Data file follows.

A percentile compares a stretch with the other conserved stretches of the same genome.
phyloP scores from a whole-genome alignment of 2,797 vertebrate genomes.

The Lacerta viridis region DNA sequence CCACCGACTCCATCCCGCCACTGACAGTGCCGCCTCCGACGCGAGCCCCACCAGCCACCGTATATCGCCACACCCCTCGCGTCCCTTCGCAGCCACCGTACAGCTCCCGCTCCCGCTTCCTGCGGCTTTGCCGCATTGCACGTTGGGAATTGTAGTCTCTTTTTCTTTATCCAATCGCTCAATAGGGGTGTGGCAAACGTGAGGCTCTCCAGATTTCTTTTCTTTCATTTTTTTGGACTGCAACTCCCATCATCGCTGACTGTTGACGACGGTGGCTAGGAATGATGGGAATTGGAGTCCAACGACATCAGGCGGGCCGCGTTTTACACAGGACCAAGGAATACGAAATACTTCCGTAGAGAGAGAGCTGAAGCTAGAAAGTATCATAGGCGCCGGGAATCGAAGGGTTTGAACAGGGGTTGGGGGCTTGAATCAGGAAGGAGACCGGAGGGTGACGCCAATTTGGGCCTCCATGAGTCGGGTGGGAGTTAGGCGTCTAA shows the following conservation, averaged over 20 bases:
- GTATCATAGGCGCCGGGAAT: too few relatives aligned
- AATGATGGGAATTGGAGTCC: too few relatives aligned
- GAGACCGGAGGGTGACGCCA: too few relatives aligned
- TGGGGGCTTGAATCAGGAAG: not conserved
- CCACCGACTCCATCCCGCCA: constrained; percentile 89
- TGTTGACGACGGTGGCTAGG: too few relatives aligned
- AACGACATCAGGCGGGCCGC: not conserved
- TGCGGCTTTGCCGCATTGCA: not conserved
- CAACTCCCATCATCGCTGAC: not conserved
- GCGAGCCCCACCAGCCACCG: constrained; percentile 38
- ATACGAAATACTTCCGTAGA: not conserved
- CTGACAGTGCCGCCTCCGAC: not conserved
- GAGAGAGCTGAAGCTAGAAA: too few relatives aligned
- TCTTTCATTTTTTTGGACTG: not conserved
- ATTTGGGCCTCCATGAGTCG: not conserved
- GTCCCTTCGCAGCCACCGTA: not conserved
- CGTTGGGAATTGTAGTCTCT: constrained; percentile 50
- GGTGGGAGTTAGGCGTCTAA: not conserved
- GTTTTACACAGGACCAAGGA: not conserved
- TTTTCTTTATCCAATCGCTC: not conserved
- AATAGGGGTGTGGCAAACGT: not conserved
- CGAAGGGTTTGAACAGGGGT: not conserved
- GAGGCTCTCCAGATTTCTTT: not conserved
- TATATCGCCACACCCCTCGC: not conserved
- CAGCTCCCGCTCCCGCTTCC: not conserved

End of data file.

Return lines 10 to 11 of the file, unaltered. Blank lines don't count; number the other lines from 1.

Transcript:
- AACGACATCAGGCGGGCCGC: not conserved
- TGCGGCTTTGCCGCATTGCA: not conserved